When renowned film director Péter Gárdos wrote the story, he intended it as a film script, but eventually he made it into a novel. “Fever at Dawn,” the love story of two Holocaust survivors―the author’s parents―has ever since sold in more than 20 territories.
Our nostalgic feeling for the piping days of peace is so insistent that
it will soon cease to have anything to do with the real story of the
Austro-Hungarian Monarchy. This nostalgia is the topic and the tone of
István Kerékgyártó’s novel, Milán Trüffel, or the Life of an Adventurer.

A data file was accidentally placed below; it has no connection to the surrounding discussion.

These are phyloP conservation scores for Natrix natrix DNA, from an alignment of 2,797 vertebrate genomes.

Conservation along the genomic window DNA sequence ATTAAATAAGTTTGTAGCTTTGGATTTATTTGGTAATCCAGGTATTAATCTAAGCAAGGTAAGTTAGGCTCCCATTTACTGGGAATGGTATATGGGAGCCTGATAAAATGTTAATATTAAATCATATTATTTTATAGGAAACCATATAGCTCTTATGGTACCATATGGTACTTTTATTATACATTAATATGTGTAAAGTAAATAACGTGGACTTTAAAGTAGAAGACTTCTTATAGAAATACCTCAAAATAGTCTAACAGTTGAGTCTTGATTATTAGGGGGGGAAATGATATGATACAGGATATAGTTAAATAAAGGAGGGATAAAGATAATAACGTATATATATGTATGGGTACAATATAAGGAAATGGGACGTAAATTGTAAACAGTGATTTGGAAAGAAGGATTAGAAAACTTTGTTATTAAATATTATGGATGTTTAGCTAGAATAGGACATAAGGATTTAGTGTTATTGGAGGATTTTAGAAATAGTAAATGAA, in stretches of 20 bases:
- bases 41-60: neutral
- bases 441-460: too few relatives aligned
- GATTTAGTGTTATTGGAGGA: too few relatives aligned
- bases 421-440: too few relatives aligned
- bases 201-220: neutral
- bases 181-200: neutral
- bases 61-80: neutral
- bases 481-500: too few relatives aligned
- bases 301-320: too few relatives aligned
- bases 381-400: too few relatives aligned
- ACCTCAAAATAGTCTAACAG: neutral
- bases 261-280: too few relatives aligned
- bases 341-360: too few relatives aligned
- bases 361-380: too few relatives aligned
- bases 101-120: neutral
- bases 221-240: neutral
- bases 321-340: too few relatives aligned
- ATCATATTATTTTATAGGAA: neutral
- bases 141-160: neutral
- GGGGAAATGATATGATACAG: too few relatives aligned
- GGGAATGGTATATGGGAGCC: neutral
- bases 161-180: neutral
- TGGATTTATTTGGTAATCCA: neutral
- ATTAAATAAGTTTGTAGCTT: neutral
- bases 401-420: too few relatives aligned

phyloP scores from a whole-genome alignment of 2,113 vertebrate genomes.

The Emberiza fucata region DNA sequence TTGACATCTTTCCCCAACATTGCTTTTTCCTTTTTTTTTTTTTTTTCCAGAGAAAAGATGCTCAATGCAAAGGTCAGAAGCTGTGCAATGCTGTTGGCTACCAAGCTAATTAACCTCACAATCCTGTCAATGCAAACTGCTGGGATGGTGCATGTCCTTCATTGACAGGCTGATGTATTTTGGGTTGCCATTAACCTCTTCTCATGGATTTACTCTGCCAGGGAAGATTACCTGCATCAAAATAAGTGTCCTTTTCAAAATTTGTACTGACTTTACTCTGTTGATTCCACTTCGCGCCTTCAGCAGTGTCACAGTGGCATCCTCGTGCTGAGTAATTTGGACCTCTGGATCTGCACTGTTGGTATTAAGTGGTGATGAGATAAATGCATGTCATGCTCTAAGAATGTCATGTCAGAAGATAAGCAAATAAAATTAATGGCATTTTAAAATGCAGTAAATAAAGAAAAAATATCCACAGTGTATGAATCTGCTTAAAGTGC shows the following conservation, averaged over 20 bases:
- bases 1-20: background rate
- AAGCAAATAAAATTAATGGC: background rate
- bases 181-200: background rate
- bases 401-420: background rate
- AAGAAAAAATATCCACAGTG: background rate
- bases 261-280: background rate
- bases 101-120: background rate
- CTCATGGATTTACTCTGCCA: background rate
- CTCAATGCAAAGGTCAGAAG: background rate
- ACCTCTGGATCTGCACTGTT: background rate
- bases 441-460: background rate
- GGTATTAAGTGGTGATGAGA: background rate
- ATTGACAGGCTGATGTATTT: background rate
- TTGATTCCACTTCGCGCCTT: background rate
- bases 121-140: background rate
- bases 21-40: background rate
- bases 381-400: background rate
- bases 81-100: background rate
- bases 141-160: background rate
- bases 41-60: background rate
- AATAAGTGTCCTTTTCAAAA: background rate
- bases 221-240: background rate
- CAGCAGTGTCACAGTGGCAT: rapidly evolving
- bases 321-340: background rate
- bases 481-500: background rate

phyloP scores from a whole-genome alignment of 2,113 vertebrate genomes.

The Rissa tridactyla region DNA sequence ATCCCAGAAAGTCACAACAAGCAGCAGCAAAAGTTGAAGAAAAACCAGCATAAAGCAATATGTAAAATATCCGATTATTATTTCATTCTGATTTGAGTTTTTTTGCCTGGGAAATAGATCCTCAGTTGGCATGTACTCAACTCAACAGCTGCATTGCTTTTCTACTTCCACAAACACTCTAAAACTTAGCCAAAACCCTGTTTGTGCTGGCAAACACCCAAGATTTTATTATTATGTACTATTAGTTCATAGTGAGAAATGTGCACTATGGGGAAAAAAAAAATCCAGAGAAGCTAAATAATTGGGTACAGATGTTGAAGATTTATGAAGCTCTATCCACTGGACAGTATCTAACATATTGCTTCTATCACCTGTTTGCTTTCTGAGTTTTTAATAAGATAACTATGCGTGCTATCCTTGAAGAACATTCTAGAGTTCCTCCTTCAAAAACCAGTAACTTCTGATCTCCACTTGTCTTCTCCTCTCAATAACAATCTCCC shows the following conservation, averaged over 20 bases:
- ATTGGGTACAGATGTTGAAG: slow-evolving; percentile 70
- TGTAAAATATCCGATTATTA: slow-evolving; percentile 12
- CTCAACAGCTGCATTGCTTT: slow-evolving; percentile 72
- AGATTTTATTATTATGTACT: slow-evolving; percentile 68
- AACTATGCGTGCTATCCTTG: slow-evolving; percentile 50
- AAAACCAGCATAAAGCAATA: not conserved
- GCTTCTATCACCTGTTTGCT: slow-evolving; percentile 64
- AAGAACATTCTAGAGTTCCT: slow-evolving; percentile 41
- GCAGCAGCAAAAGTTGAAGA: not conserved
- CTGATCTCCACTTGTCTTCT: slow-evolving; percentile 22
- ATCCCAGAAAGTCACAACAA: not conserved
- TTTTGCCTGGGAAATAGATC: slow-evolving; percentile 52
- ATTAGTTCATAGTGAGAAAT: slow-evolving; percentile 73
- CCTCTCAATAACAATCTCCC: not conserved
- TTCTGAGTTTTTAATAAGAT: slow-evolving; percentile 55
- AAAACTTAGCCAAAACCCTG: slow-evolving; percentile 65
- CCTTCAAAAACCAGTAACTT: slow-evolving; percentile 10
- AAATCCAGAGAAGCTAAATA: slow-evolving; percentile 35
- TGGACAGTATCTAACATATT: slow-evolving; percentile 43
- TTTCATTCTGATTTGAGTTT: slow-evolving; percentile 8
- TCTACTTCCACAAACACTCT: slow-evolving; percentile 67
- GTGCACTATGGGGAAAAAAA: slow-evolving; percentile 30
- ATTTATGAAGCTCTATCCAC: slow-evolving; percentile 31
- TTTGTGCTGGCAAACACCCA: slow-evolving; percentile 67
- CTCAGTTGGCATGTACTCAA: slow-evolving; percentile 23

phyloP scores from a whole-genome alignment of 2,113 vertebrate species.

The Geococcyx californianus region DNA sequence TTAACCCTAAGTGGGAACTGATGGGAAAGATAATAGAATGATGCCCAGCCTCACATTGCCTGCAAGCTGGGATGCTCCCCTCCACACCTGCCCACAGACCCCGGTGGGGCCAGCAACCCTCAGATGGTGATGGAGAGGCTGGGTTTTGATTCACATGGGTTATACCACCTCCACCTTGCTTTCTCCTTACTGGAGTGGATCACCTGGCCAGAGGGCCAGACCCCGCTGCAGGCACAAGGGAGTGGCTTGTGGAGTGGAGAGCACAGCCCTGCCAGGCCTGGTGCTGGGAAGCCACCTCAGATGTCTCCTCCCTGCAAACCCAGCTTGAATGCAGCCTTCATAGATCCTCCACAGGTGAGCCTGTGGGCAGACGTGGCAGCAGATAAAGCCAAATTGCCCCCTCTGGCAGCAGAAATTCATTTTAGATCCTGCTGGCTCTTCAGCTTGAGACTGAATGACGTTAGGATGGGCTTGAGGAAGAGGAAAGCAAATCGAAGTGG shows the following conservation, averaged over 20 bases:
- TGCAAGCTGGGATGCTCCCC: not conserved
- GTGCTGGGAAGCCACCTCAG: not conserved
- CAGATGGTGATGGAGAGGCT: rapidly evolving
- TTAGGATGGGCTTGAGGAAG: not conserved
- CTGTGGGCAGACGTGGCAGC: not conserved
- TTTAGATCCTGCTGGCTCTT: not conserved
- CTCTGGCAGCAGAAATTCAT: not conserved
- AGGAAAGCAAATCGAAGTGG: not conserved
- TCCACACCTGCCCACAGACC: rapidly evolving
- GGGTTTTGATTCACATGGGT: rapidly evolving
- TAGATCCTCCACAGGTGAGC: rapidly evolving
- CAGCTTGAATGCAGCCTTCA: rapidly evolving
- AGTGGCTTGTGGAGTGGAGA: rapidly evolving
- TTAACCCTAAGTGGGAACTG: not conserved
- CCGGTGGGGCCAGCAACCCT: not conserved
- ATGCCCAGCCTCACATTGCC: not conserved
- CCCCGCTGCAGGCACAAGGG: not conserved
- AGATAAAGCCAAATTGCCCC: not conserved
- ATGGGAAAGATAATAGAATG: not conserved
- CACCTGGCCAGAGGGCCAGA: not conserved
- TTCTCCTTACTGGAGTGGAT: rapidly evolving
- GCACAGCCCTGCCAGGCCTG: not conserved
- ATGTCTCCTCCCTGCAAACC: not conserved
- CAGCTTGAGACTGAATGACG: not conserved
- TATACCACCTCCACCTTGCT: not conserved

Doing justice to a writer or a book that I consider unique and valuable, and at the same time pitching the book as sellable on a market that tends to favour what Tim Parks has called the "dull new global novel" is not always an easy task. – Our interview with Ágnes Orzóy, foreign rights director of Magvető after London Book Fair.
Today in Hungary any intellectual who feels
responsible for the community and tries to mediate, faces serious
difficulties. If someone wants to write about public issues and social
questions, independently and in an unbiased way, they could easily be
forced into a strict dichotomy and mindless political logic. A kind of
courage is needed, therefore, in order to speak up, because each word
could touch a nerve.